Next week, it’s going to be all Practical Life, all day long for little John.  He needs a sense of purpose in his life, an anchor of stability and success in the crazy mixed-up world his adults have created for him.  I pray that he’ll find his way through scrubbing walls and washing windows.  Maybe Maria Montessori was right after all… It wouldn’t surprise me.

August 16, 2009

Following the Child: The case of the bowl of berries

Filed under: classroom,maria montessori,teaching — The Full Montessori @ 2:26 pm
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As Montessori guides, we are reminded time and again by Montessori’s books, our trainers, and mentors to “follow the child”.  In theory, this phrase requires the guide to observe the child’s behavior, in order to get clues about his developmental requirements.  Then, she can manipulate the prepared environment (give a presentation, make a new material, etc.) as a means of helping the child satisfy this need.  (Note: It is the child’s interaction with the environment, and not the adult’s ability to “teach” the material, which will ultimately allow internal growth to take place).

The theory sounds straightforward: observe, put the child in touch with the environment, step back.  Repeat.  

The practice, however, is more daunting… 

In the classroom, I work with a boy who’s currently two months shy of turning four.  He came to me exactly one year ago, a crying toddler not quite three.  His parents are Asian, and I assumed they spoke to him in their native tongue at home, so I was not surprised to find that the child could not communicate with me in English.  I began working with him as I would with any child who has had very limited exposure to English: I presented basic nomenclature, I spoke slowly in short but complete sentences, and I used a lot of body language to accompany my words.  

The child cried for majority of the first week.  When he wasn’t crying, he was either stacking materials that were not meant for stacking (like boxes or bottles), or running around and touching every material on the shelf.  While most new children (even the 2.5-year olds) very quickly grasp the concept of waiting to touch a material until it is presented to them, this child, let’s call him S., did not seem to understand or give importance to my repeated attempts at establishing the rule.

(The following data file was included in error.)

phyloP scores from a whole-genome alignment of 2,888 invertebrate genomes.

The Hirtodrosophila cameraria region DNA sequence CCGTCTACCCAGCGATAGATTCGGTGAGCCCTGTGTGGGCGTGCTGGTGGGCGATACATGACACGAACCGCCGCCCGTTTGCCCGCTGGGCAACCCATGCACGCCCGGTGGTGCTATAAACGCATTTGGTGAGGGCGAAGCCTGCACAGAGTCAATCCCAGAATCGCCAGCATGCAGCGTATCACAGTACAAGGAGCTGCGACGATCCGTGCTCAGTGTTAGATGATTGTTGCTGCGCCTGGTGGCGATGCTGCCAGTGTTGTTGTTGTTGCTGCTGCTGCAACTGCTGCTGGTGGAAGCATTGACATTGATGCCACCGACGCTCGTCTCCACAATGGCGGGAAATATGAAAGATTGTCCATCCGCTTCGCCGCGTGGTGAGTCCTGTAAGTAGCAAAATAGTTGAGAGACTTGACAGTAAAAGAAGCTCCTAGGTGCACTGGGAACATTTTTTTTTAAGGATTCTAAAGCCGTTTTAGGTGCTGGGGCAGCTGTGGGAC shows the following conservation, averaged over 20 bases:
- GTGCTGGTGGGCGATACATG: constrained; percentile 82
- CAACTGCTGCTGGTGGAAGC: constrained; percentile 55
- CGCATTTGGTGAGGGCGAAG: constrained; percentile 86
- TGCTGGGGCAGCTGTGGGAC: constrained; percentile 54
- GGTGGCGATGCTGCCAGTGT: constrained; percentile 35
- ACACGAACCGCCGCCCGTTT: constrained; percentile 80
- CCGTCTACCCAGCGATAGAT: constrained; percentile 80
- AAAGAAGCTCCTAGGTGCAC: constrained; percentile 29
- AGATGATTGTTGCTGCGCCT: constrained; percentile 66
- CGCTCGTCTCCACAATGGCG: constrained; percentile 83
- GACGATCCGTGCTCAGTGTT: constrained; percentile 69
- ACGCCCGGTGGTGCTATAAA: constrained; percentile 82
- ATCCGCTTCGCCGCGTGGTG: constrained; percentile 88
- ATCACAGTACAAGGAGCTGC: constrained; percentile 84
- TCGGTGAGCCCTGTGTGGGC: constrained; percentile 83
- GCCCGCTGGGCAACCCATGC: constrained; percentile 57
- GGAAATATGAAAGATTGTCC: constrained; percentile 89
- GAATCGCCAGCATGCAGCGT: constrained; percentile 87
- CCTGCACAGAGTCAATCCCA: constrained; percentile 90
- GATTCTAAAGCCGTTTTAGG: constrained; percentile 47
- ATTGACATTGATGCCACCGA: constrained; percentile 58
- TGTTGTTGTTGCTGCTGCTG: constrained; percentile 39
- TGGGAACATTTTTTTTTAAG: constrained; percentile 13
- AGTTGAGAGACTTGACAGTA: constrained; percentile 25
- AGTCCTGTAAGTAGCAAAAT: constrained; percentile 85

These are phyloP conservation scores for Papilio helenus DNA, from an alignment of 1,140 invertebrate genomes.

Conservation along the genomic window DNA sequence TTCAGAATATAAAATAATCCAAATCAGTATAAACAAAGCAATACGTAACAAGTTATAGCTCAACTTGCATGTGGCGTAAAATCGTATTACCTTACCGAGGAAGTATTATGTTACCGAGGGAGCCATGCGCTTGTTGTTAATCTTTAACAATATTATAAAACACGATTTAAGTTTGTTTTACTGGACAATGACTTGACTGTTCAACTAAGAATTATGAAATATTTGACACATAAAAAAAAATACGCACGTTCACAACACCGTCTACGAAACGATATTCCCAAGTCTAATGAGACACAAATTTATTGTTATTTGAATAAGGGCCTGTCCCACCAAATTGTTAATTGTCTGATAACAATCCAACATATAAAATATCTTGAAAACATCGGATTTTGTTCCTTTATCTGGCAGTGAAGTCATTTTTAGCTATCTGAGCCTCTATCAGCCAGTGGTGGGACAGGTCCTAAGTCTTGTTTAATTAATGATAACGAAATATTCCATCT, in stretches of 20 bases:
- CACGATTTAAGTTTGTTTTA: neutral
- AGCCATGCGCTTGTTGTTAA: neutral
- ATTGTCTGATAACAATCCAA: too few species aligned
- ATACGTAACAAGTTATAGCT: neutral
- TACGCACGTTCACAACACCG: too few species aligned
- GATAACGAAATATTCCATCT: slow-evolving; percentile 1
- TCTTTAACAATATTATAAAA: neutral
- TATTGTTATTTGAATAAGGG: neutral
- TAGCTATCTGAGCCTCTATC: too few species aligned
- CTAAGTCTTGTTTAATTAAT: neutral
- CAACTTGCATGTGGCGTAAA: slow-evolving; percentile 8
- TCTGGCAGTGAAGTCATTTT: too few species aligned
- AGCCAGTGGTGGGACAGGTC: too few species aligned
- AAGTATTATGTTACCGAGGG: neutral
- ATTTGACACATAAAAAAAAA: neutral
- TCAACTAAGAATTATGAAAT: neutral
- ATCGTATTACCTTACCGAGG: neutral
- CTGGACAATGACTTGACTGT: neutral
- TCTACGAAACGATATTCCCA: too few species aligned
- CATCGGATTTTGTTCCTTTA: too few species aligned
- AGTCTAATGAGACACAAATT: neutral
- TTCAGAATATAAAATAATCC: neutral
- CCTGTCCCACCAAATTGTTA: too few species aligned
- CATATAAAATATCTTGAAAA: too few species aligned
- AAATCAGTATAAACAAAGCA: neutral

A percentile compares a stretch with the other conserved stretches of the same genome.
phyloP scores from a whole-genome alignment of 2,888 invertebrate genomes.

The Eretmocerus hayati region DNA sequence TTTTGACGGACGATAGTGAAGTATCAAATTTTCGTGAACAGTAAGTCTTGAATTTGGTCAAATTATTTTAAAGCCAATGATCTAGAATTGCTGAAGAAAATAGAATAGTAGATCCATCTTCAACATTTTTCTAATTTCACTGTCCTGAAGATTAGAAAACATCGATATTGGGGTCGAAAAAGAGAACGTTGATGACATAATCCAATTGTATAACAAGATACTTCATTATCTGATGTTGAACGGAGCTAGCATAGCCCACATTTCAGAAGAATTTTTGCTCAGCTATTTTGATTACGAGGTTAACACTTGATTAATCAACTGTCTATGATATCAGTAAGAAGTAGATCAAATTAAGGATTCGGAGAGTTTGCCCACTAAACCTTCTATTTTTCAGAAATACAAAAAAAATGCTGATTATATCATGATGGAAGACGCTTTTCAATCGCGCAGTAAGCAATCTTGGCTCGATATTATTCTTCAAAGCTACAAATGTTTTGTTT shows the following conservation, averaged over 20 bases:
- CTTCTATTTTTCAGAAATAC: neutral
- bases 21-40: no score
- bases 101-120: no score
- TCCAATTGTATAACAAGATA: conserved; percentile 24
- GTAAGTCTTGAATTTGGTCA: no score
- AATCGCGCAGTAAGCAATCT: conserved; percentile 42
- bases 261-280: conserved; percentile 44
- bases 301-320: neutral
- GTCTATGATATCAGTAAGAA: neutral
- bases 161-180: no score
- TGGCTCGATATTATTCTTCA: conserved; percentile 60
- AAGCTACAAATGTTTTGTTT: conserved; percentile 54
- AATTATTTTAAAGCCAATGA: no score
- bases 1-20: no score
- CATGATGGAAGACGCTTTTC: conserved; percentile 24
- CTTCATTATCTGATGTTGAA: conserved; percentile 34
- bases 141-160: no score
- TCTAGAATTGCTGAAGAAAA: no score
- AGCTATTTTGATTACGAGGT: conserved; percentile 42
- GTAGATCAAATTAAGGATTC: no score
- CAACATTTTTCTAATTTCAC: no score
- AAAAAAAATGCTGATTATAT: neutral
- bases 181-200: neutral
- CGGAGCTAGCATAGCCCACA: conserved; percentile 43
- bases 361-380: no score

The most interesting part of his behavior was his almost pathological sense of order.  If his lunchbox was taken out of the car before he was, he would have a meltdown.  A minute change in routine, such as going to the bathroom before lunch instead of after lunch, would have him crying for hours.  Arriving late to school, while difficult to handle for most children, was downright agonizing for this little boy.  His behavior was more reminiscent of a toddler than a three-year old, and I could see marked toddler qualities in all other areas of his development.

Apart from being quite small for his age, one of the most prominent (and exhausting) behaviors was his inability and/or unwillingness to follow even the simplest rules, making it very difficult to have him in a Primary classroom.  He was still completely non-verbal several months into the school year, despite my efforts, and it was obvious to me that not only could he not speak English, but he could not understand it either. At one point, several months after his third birthday, the school was planning a field trip.  During a conference with his parents, I informed them that one of them would have to accompany us on the field trip to make sure that S. was able to follow the rules.  I told the parents that they would have to translate the rules into their language, and the father responded: “Well, he speaks as much English as he does our language.”

The blood left my face, my stomach did a backflip, and I realized that something needed to change in this child’s life.  I began working with him to develop his language skills in a way that I’ll describe in a later post; one year later the child understands most of the things I tell him, and is beginning to form simple phrases based on the interactions he’s had with me in the classroom.

Ours has been a difficult relationship, not aided by the fact that I had 22 other children to “follow”.  Many times, I would confuse this little boy’s “inner teacher” (still remarkably strong and evident, another indication of his toddler-like tendencies) with mischief.  Other times, the mischief was real, buoyed by his inability to express his feelings, control his temper, or find material in the Primary environment that would satisfy his toddler needs.